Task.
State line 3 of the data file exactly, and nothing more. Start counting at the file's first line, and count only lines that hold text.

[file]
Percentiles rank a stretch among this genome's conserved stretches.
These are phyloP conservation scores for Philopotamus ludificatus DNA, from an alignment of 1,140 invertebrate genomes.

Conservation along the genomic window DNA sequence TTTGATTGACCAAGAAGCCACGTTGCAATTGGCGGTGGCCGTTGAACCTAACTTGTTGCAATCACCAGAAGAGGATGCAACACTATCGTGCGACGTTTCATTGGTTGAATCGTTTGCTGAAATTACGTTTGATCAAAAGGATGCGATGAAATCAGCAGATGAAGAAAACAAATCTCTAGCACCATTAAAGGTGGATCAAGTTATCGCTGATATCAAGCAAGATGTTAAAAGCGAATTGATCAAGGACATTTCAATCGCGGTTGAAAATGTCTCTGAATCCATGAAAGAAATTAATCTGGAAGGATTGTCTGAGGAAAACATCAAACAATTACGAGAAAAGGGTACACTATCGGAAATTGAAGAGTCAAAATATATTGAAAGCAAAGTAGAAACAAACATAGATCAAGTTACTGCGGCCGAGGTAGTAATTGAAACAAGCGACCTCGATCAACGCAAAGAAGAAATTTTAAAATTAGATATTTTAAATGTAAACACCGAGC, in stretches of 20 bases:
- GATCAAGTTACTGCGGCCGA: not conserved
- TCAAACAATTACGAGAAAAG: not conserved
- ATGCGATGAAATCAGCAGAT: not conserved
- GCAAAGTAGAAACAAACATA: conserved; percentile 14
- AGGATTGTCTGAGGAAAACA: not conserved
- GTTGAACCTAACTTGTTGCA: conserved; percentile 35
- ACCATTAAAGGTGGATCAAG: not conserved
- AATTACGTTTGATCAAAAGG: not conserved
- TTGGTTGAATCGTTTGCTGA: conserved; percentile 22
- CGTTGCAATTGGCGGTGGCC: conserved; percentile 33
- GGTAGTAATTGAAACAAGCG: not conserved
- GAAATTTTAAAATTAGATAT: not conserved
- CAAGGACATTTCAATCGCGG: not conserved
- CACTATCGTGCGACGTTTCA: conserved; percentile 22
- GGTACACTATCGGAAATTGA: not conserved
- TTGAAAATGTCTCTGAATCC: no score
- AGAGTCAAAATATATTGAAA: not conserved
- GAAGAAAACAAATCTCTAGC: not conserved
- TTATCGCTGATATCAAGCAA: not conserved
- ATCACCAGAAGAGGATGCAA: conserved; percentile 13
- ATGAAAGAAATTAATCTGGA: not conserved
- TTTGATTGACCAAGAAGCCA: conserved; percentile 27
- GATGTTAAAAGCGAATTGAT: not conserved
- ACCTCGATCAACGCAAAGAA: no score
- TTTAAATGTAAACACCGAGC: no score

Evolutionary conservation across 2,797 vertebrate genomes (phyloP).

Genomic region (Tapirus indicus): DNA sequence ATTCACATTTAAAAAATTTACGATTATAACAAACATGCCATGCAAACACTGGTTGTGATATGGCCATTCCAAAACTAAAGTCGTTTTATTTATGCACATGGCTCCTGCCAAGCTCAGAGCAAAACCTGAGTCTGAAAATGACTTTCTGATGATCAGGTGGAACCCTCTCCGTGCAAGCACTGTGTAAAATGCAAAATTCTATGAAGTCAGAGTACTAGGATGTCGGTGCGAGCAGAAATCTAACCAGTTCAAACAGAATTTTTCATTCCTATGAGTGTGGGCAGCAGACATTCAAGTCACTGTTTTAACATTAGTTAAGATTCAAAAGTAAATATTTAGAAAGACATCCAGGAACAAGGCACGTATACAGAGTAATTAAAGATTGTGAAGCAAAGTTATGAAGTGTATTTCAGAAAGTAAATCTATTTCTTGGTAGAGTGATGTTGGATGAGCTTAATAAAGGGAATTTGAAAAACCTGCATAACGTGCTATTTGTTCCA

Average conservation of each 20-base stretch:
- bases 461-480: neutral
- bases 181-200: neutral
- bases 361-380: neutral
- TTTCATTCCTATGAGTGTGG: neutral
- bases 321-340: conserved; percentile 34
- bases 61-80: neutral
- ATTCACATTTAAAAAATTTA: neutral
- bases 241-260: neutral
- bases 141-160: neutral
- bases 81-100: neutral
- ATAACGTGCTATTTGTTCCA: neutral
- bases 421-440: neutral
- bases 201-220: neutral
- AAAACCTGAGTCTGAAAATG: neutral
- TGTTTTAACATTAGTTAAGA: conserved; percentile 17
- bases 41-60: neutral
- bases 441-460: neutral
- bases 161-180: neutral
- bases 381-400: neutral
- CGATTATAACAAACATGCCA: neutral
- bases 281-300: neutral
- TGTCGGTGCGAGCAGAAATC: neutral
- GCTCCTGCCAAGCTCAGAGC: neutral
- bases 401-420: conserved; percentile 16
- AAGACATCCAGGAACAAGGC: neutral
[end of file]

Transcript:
Conservation along the genomic window DNA sequence TTTGATTGACCAAGAAGCCACGTTGCAATTGGCGGTGGCCGTTGAACCTAACTTGTTGCAATCACCAGAAGAGGATGCAACACTATCGTGCGACGTTTCATTGGTTGAATCGTTTGCTGAAATTACGTTTGATCAAAAGGATGCGATGAAATCAGCAGATGAAGAAAACAAATCTCTAGCACCATTAAAGGTGGATCAAGTTATCGCTGATATCAAGCAAGATGTTAAAAGCGAATTGATCAAGGACATTTCAATCGCGGTTGAAAATGTCTCTGAATCCATGAAAGAAATTAATCTGGAAGGATTGTCTGAGGAAAACATCAAACAATTACGAGAAAAGGGTACACTATCGGAAATTGAAGAGTCAAAATATATTGAAAGCAAAGTAGAAACAAACATAGATCAAGTTACTGCGGCCGAGGTAGTAATTGAAACAAGCGACCTCGATCAACGCAAAGAAGAAATTTTAAAATTAGATATTTTAAATGTAAACACCGAGC, in stretches of 20 bases: